Many thanks. If I may please ask you to clarify this on capital gains. When my wife sold me the property it was her only property and main residence. So she is not liable to capital gain tax? When I purchased it it was only my only property and I have lived since in the property (main residence), I am paying council tax and in the corresponding electoral register. I am looking at taking a job abroad. If I sell the property within 18 months of it not being my main residence, then there is no capital gains tax due? Did I understand you correctly that capital gains will be calculated on what I originally paid (£125K) and not on what we could agree to remove the restriction? (Incidentally, there is no mortgage on the property). If so, would it be possible to agree on removing the restriction for a pepper corn, say, and separately do a gift to her that is not liable to tax (or anything similar in between).
About my son. If I transfer, say, 90% to him when I die is is liable on inheritance tax for 10% of the property value or something else (for simplicity assuming this to be over the threshold)?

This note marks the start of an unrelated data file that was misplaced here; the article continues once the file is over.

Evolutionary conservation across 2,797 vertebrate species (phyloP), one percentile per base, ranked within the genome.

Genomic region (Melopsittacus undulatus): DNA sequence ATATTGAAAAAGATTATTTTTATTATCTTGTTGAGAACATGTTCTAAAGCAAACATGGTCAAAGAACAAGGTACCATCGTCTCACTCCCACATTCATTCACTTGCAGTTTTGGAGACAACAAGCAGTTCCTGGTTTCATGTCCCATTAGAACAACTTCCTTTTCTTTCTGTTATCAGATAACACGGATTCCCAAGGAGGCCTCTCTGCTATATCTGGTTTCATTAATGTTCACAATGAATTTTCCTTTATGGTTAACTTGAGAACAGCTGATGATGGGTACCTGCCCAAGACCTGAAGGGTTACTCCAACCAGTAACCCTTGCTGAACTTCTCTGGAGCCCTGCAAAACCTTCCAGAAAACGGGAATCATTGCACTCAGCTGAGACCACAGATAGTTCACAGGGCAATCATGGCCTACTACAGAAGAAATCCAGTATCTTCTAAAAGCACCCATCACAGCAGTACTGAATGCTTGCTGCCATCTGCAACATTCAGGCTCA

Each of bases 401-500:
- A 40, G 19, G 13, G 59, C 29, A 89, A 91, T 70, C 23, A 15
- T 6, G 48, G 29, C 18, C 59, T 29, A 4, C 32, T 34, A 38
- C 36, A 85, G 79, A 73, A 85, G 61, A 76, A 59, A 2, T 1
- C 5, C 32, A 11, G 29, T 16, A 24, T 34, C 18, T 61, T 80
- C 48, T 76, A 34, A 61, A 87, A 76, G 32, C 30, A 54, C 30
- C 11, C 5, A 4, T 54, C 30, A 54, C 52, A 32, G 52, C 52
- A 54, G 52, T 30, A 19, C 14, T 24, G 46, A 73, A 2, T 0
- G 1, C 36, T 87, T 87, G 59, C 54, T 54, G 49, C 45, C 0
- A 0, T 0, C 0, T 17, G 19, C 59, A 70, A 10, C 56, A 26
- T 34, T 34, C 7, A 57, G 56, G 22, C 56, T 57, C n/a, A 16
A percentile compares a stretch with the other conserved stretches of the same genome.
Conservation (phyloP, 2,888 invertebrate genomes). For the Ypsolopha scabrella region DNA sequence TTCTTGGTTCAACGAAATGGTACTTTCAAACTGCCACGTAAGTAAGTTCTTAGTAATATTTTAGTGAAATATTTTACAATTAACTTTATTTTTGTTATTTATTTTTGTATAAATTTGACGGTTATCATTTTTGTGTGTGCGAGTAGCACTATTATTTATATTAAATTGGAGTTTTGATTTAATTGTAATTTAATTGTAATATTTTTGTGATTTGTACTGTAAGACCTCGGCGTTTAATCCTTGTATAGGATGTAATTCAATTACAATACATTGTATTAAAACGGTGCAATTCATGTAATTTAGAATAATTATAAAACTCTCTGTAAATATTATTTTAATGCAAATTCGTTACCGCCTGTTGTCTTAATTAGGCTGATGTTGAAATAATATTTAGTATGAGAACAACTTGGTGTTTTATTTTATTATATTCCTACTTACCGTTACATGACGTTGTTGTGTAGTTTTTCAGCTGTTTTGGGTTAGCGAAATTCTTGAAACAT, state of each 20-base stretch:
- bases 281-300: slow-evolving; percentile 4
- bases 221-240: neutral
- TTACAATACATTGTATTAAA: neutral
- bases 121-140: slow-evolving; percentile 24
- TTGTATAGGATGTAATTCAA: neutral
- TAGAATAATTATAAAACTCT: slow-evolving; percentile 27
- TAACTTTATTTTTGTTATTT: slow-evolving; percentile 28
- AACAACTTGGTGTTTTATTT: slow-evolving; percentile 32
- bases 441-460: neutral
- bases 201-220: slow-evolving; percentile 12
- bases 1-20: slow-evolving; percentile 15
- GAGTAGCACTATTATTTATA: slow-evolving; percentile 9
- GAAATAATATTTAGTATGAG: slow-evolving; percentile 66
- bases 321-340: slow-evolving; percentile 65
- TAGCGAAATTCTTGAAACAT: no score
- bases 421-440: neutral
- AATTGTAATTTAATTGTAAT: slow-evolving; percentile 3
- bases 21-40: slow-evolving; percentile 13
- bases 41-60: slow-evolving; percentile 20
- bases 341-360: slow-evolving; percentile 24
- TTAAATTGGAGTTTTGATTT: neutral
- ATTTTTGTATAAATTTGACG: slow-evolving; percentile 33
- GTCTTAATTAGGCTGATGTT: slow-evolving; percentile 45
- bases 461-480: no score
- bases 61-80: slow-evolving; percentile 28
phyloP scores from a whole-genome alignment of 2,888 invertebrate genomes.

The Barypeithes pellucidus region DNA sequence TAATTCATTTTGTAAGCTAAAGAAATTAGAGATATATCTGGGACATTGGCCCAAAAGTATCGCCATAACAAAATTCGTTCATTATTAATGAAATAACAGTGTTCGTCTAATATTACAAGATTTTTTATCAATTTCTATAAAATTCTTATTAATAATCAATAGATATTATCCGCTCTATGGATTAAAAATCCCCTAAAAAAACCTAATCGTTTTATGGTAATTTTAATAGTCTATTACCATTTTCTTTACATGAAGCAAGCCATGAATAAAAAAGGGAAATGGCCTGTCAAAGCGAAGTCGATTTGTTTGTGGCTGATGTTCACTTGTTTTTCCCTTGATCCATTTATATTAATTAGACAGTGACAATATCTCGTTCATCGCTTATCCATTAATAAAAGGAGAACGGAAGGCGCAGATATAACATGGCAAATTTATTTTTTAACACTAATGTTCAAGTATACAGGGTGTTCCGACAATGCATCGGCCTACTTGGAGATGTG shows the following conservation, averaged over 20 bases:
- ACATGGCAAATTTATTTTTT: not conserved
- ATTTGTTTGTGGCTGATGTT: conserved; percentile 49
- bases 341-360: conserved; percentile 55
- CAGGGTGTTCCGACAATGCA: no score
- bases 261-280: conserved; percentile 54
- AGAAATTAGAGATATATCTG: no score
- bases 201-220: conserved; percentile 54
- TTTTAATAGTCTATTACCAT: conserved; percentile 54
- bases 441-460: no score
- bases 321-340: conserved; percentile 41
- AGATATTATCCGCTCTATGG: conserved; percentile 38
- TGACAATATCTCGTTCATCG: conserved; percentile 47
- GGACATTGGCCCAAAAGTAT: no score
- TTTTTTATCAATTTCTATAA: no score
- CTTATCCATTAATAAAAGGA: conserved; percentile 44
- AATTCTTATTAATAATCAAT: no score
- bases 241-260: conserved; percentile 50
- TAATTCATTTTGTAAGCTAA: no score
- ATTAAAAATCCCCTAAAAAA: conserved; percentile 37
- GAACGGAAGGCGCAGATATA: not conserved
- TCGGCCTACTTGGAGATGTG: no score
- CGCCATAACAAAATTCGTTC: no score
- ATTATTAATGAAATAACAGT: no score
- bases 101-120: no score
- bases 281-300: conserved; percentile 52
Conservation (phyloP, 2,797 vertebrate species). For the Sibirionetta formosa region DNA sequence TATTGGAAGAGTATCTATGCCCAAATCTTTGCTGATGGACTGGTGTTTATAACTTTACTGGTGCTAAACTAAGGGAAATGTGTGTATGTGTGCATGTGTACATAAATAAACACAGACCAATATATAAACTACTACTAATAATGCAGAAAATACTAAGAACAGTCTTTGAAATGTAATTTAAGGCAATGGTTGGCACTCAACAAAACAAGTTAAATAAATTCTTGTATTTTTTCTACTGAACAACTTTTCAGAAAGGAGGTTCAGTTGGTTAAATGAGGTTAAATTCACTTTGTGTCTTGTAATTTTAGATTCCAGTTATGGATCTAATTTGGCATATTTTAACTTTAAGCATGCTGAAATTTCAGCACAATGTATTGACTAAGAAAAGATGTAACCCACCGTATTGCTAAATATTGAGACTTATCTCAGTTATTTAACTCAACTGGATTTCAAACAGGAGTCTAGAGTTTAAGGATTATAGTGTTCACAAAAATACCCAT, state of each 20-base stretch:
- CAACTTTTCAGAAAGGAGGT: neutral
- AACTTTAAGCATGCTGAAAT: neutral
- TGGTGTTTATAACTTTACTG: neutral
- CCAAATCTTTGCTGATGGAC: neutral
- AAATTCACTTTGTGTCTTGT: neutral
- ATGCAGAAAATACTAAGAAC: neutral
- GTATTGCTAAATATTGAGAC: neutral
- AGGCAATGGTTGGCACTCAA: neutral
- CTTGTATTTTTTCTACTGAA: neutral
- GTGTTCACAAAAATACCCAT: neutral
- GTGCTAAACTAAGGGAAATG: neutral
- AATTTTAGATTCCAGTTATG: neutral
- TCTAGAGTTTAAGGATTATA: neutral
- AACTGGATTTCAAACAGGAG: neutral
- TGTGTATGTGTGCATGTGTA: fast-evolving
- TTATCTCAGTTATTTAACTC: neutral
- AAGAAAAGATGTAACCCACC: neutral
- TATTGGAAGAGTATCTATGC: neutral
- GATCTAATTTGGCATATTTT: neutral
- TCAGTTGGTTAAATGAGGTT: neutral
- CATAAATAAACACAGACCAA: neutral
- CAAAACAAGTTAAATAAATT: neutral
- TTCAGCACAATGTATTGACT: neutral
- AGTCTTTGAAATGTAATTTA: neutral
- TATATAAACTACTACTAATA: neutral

Thanks for your response
I can only advsie on your circumstances but I can generically advsie that is this was NOT your ex wifes main residence when she sold it to you , then she will have a capital gain consideration. Bu you advsie it WAS her main residence so its just you that will have a capital gain consideration, based on what you advsie.
I advised on the basis that you said what happens if it was not your main residence - if it has been then you will have no capital gains as long as yous ell within 18 months of it ceasing to be your main residence,